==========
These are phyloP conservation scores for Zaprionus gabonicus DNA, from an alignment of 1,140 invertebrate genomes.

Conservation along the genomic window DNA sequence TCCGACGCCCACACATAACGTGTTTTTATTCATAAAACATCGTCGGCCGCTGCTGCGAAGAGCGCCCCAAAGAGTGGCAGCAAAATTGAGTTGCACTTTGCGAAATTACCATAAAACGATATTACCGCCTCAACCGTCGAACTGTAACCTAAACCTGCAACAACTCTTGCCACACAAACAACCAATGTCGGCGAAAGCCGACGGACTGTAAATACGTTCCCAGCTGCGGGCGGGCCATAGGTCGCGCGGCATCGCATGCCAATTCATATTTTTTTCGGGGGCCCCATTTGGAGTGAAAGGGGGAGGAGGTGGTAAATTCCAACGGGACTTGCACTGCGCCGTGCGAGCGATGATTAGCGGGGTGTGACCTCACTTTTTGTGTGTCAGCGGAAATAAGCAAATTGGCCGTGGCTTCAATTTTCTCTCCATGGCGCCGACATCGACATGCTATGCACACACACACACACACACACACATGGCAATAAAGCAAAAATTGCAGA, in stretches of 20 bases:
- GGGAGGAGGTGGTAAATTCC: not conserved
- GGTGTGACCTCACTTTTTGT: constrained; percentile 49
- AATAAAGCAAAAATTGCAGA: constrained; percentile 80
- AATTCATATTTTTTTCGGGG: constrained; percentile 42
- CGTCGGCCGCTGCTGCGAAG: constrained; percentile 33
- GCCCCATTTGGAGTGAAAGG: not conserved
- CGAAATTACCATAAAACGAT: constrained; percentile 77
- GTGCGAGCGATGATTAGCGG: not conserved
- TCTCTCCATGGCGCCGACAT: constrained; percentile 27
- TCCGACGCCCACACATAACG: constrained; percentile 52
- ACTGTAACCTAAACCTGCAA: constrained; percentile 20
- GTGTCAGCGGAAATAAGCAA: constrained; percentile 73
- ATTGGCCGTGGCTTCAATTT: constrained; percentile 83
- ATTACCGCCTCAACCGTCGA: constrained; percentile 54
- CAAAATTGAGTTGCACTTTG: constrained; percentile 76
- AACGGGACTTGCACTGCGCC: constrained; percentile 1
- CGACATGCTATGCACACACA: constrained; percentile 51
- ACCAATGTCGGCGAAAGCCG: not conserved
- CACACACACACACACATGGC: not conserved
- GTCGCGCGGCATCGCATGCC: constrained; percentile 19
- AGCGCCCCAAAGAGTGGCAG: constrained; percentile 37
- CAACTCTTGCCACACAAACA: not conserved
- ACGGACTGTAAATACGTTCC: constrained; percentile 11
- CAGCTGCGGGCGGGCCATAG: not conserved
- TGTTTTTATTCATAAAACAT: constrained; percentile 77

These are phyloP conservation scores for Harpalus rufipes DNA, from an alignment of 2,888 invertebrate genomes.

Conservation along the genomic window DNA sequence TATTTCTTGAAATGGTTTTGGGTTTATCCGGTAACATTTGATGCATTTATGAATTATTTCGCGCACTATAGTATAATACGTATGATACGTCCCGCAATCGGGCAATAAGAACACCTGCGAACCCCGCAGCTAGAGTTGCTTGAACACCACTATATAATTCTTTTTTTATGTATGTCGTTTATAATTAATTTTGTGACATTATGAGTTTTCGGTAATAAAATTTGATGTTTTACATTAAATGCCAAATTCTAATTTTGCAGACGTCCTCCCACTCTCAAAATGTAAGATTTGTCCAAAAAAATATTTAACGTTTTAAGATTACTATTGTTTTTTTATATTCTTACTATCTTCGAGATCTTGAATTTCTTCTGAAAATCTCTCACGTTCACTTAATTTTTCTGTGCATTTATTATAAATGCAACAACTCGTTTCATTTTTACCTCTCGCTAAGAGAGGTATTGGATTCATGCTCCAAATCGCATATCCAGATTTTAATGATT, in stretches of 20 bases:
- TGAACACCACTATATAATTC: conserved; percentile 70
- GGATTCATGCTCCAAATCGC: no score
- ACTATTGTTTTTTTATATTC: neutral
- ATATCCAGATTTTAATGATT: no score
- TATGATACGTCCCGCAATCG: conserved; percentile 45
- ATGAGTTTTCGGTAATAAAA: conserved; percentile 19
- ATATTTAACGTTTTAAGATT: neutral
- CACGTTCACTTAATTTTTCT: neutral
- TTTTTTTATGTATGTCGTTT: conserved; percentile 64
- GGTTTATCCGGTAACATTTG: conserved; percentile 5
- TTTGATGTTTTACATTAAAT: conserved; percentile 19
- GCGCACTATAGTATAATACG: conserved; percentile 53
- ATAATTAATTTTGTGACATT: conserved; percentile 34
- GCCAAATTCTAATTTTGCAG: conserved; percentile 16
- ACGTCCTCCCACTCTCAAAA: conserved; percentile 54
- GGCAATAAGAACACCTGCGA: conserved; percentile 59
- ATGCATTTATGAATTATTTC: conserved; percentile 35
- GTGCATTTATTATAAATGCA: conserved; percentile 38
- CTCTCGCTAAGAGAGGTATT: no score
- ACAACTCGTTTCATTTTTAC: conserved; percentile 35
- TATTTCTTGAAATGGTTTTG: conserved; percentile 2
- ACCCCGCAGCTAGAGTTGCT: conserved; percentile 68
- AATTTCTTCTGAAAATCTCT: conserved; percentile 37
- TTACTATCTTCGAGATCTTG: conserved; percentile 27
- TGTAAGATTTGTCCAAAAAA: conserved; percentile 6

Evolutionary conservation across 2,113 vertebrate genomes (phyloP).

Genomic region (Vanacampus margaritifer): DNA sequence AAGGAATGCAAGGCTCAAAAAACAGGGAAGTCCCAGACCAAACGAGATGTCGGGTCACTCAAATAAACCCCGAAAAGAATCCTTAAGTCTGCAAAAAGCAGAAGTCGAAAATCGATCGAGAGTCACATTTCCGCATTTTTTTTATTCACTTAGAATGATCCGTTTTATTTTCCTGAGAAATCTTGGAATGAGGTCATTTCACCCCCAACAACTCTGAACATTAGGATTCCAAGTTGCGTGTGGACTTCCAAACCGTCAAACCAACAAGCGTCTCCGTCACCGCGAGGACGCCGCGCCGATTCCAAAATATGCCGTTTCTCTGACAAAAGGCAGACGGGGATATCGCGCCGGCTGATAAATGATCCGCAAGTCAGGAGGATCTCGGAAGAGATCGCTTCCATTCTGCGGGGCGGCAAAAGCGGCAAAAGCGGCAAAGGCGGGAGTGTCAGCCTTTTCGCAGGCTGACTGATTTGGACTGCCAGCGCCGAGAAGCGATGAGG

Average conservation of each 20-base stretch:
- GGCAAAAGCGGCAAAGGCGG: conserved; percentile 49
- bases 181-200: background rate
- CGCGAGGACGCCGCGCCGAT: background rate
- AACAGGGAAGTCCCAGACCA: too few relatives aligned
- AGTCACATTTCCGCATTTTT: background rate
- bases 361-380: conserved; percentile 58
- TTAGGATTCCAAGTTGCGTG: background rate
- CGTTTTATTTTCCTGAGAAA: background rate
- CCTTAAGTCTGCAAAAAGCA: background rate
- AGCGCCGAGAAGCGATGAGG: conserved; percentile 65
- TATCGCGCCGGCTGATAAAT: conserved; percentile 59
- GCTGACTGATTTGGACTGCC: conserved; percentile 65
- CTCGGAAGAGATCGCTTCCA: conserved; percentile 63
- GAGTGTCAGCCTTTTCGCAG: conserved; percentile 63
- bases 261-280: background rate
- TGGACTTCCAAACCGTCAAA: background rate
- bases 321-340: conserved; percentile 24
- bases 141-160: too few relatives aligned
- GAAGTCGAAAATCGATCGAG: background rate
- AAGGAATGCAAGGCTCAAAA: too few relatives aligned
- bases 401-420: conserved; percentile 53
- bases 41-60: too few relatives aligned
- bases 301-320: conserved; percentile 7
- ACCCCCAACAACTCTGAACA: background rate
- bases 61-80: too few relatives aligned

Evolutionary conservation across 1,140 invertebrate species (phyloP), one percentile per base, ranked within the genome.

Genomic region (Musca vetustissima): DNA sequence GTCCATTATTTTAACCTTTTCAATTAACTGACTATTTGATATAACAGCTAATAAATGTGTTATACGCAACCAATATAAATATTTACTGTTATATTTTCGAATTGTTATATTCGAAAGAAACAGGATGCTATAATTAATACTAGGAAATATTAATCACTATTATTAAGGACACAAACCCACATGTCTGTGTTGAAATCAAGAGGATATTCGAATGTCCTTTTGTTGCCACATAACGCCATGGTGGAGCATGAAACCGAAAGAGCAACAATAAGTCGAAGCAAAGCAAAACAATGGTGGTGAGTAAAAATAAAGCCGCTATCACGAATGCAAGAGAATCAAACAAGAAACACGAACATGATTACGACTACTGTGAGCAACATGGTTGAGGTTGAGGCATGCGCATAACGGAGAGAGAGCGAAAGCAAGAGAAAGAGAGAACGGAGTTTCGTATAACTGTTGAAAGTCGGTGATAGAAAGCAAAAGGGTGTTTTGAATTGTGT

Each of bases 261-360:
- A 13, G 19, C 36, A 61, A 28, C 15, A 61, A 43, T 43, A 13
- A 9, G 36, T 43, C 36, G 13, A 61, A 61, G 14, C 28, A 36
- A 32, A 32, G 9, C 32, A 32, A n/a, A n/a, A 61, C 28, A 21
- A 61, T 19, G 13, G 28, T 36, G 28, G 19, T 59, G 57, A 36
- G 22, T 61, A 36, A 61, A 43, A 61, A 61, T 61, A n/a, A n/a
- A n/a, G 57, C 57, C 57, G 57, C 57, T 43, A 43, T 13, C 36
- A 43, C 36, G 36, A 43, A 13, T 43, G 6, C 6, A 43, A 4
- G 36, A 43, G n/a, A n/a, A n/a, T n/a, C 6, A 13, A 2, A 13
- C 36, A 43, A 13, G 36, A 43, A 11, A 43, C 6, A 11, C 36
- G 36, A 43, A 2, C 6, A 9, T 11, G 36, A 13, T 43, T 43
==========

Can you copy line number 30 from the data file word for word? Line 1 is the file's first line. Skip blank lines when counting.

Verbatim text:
- TGAACACCACTATATAATTC: conserved; percentile 70